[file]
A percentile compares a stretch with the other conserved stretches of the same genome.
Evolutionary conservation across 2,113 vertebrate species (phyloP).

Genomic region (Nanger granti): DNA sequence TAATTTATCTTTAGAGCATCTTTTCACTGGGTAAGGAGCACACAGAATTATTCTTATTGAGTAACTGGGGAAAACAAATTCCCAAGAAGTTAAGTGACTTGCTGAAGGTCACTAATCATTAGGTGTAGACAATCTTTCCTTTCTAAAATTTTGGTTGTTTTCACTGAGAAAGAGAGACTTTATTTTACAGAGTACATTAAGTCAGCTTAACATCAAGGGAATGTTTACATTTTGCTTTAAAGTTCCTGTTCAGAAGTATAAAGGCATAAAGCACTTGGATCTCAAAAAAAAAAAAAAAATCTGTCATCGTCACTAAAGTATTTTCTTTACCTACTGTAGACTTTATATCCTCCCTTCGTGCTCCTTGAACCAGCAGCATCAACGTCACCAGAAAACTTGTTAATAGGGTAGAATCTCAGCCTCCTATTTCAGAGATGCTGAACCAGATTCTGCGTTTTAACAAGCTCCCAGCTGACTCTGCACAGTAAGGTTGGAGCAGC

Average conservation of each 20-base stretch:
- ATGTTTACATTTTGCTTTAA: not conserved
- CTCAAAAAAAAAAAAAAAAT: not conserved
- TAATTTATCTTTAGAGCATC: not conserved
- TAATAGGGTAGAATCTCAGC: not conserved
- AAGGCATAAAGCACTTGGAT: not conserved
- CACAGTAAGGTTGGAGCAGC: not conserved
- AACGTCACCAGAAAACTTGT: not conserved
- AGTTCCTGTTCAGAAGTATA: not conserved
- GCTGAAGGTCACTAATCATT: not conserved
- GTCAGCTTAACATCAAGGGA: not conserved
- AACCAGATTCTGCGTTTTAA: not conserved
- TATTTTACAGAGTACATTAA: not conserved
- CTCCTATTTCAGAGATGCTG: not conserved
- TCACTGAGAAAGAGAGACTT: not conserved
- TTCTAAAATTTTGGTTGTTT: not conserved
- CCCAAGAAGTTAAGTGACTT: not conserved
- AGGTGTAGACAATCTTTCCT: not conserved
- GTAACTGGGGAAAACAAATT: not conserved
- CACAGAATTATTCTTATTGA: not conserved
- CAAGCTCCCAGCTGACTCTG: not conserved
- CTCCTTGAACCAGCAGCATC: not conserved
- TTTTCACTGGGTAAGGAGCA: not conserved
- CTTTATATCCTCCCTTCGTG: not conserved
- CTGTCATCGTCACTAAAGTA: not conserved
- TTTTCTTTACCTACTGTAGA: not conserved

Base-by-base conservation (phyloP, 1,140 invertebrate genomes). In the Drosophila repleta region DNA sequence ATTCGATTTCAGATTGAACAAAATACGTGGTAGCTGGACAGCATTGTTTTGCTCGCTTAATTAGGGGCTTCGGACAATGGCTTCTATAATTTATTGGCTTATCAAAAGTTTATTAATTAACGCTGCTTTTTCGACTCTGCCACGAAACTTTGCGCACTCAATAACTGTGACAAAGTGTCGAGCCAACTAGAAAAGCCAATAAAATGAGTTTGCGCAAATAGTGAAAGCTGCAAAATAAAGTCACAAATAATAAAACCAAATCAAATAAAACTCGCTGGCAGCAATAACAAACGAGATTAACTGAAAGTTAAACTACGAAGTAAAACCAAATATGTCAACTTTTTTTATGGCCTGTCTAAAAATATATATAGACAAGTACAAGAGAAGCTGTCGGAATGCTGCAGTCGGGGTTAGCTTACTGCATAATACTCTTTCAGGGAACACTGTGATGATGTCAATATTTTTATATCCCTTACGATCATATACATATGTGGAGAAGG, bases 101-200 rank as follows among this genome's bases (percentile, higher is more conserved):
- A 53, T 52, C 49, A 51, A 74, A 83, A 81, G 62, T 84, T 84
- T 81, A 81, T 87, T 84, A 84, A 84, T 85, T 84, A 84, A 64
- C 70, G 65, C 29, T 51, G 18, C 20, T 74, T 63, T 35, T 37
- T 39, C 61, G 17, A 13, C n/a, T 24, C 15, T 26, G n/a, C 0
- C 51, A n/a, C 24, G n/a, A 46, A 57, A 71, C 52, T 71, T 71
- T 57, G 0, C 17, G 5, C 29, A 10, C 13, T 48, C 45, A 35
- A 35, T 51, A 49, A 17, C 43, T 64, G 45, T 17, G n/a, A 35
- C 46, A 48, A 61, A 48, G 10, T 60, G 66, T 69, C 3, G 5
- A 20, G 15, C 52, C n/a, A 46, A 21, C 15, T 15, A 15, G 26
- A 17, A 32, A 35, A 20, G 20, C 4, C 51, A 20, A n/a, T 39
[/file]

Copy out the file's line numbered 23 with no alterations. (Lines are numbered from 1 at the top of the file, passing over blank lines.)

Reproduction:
- CACAGAATTATTCTTATTGA: not conserved